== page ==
Archives for category: Media

Dutch artist Woody van Amen studied at the Rotterdam Academy and taught there from 1970 onwards. He was a pioneer of abstract assemblage sculpture and pop art in its materialized concrete form. In 1961, he spent the entire year and the following year residing in America. Van Amen was able to draw inspiration from the legendary pop artist Andy Warhol during his stay in the United States. This gave him the thrust he needed to manifest his pursuit for pop art in sculpture. He came to the Netherlands after this trip and began working on his own style of assemblage sculpture. Despite his current popularity, he started out as humble as artists go by. One of his first works; Electric Chair (1964) wasn’t considered as art by the public and instead was seen as a medium whose intention was merely to mock.

Woody van Amen Assemblage Art

In the 1970’s he traveled to both Southeast Asia and Switzerland to gain an oriental pull of influence for his sculptures. In 1993, he received the Chabot Prize from the Prins Bernhard Cultuurfonds or Prince Bernhard Culture Fund). In 2003, he also visited Singapore after recovering from a grave illness. It was there where he came across some Chinese flashcards signifying specific characters like Shuangxi or “doube happiness”. This observance directly influenced his style as well and played an important role in his development as an abstract artist.

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A native of Düsseldorf, Norbert Kricke is a fine example of abstract sculpture in the non-figurist sense. Abstract sculpture can be classified into several sub-categories, but mainly fall into two types; representational and non-representational. Despite his works being frequently described as non-reresentational abstract sculpture, Kricke’s various organic forms are inspired by the subject matter of water and nature. His pin-like metal wires are a popular twist to the standardized wire armature pieces one may see in many artist studios. Kricke’s famous sculpture, “Water Forest” lies outside of the Gelsenkirchen Opera House.

Kricke steel sculpture

Kricke has created several grand pieces for famous people and locales, but among his roster of projects, his fountain art sculptures in the University of Baghdad stand out as prime examples of his undying passion for the abstract arts. Throughout his lifetime, his works have circled around continents, being displayed at various galleries such as the Galerie Rothe in Frankfurt and the Neues Museum Weimar. The Daimler Chrysler Contemporary Museum in Berlin also carries a permanent collection of his.

Among the many talented metalsmiths around the world, several of them are descendants of Asian regions. Chunghi Choo who studied in Ewha Women’s University in Seoul eventually became a very famous abstract modernist who takes pride in her manipulated metal jewelry and sculpture. Choo also studied at the Cranbrook Academy of Art in Michigan where she completed he Masters degree in Art. Combining the traditional techniques of weaving, metalsmithing and ceramics, Choo has an upper edge in the hybrid creation of her contemporary artworks. Much of her creative output centers on an inspiration from fashion and utility design in my opinion. Her silver and chrome plated compositions seem to be rooted in some elements of industrial design, yet contain a special deviance of curvatures and links.

Chunghi Choo Sculpture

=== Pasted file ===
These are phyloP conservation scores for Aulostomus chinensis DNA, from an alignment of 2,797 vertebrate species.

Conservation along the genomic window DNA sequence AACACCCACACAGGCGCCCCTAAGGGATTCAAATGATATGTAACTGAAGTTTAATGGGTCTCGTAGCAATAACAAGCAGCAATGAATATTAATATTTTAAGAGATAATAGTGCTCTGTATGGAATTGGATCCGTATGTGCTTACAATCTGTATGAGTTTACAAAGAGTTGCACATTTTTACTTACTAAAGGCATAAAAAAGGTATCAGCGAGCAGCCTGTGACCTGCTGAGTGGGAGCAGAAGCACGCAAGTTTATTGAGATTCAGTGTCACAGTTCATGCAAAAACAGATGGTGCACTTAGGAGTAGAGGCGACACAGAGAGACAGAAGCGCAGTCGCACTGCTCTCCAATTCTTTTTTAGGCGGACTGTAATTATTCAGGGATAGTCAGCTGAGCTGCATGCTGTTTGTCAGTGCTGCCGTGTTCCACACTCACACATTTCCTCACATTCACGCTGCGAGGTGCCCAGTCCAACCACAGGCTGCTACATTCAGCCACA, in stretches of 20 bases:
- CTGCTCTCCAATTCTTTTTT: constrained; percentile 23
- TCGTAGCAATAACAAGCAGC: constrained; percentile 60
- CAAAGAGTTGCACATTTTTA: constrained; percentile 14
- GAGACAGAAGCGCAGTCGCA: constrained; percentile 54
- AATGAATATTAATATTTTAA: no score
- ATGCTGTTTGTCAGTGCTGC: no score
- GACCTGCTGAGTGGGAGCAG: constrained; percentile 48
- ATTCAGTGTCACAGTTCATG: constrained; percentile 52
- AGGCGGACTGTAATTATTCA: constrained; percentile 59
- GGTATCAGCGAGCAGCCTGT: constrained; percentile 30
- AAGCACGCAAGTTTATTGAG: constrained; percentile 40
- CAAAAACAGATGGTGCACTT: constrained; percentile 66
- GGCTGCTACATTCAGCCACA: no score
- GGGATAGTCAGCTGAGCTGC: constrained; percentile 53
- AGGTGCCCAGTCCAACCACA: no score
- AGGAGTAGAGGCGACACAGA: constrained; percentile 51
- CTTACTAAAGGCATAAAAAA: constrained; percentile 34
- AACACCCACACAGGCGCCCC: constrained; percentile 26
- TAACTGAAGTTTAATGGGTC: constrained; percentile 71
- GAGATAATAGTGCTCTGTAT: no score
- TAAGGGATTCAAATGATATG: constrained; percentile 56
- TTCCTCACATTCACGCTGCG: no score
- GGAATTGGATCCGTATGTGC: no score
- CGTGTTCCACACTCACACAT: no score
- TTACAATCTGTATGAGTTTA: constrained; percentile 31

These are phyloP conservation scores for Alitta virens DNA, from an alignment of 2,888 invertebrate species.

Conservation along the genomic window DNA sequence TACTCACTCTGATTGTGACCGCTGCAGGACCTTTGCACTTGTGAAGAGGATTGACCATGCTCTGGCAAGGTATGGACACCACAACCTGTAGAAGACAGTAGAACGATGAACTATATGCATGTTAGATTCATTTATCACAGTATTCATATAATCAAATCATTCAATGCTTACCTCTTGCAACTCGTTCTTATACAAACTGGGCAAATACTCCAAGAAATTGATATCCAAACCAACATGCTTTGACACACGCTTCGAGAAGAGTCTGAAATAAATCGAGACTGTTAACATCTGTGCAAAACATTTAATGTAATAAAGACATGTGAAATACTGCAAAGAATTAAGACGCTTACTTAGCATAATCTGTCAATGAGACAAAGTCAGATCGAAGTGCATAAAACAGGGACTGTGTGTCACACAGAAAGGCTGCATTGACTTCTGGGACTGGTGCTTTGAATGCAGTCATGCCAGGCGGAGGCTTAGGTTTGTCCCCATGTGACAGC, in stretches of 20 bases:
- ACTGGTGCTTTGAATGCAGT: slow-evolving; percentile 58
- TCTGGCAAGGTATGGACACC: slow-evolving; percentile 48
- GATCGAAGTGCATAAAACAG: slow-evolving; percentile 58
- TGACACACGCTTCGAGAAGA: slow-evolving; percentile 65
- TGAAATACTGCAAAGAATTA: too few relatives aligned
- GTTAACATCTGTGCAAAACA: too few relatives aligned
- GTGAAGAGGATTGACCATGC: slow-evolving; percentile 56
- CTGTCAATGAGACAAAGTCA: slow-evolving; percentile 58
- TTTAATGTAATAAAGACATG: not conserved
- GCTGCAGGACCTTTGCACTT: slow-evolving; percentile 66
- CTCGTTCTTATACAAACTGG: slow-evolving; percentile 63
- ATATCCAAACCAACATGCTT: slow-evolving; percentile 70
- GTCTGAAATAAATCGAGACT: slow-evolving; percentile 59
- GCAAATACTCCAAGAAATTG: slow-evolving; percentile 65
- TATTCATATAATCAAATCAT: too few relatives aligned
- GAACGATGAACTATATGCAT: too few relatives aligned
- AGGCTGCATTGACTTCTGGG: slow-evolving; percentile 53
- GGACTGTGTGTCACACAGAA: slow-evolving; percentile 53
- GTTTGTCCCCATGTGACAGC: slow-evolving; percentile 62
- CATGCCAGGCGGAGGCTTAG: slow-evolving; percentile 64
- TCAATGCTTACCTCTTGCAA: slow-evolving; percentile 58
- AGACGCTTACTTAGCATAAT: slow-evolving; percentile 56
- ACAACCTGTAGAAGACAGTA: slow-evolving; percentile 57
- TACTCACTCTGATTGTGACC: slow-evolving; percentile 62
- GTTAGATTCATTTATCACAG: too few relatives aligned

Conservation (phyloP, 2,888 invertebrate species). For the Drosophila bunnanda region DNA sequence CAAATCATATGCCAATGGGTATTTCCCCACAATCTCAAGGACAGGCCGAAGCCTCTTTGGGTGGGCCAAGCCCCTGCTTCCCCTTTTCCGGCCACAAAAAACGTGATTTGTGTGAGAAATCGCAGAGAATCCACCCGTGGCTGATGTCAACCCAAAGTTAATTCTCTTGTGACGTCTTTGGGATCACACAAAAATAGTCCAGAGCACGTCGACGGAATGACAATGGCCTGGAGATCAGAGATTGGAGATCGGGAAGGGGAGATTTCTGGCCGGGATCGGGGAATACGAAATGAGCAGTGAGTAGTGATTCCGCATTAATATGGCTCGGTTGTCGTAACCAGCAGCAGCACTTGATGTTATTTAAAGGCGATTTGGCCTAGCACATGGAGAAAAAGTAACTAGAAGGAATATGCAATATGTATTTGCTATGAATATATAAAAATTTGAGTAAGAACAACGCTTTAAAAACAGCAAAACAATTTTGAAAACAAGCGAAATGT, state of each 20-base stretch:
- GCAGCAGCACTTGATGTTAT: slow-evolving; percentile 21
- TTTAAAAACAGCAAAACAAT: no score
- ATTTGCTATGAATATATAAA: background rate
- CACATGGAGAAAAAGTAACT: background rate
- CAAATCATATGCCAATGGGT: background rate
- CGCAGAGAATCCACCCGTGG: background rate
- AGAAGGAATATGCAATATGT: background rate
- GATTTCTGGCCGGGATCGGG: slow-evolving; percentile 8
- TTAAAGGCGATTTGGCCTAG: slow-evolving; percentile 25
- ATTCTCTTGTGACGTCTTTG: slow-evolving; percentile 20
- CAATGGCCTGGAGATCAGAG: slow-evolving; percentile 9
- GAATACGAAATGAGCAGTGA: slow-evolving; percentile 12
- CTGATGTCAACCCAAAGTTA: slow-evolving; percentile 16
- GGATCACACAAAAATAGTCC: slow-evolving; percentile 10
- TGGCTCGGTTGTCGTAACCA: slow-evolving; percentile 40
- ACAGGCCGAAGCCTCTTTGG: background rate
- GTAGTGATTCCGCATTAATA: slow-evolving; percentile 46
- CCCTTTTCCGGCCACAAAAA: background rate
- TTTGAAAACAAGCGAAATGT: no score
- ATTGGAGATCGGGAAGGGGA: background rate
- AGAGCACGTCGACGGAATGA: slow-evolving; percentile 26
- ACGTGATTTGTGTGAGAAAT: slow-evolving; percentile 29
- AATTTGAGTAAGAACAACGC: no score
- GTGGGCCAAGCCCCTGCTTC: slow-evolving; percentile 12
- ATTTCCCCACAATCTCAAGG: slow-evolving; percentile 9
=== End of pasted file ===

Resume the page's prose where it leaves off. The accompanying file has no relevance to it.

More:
Sculpture by Ching Hi Choo – Photography by Piers Bertrand

Choo became a teacher at the University of Iowa’s School of Art in 1968 and was recognized as the F.Wendell Miller Distinguished Professor of Art there as well. Her exhibition venues include the Victoria and Albert Museum in London, the Danish Museum of Art and Design and the Metropolitan Museum of Art. She has grown as both an instructor and an artist who not only receives praise for her own works of abstract modernism, but also finds the satisfaction of having several of her students win in nationwide competitions. Choo is a role-model in the practice of modern art and is one of the pioneering contemporary sculptors of the media.

Wire sculpture isn’t a new technological development or anything, it’s been around for hunreds of years. With so many various applications in technology, fashion and other fields, the manipulation of wire contours vastly outnumbers its applications singularly for art. Today though, many new designers seek to create a new way of representing this media within the world of sculpture. One vividly illustrative way is the application of wire sculpture into jewelry. Jewelry based on wire mesh, string-type or flat-type is a fairly common sight at trade fairs, competitions and even exhibitions. Modern styles dictate that the usage of stand-alone wire designs are much more accepted today than they were in the previous decades. These days, the trends go for a highly metal or silvery tone, bypassing the absolute rule of traditional gem and gold-based jewelers.

wire sculpture

At this point, wire sculpture has also made its way into original figurative art pieces. Several personalities create wire figures by coiling or meshing a group of wires into the silhouette or exact shape of a subject. In the past, this may have been referred to a building an armature. Armatures are traditionally made to support cast sculptures when in their final phase of completion. Armature were also used as support units for clay modeling (especially with oil based clay.) Wire has outgrown these component functions and evolved into its own artistic media, allowing it to stand alone against a sea of rival materials. The growing number of wire artists just proves even more that any media despite its history, can still rise up and create something truly breathtaking and beautiful.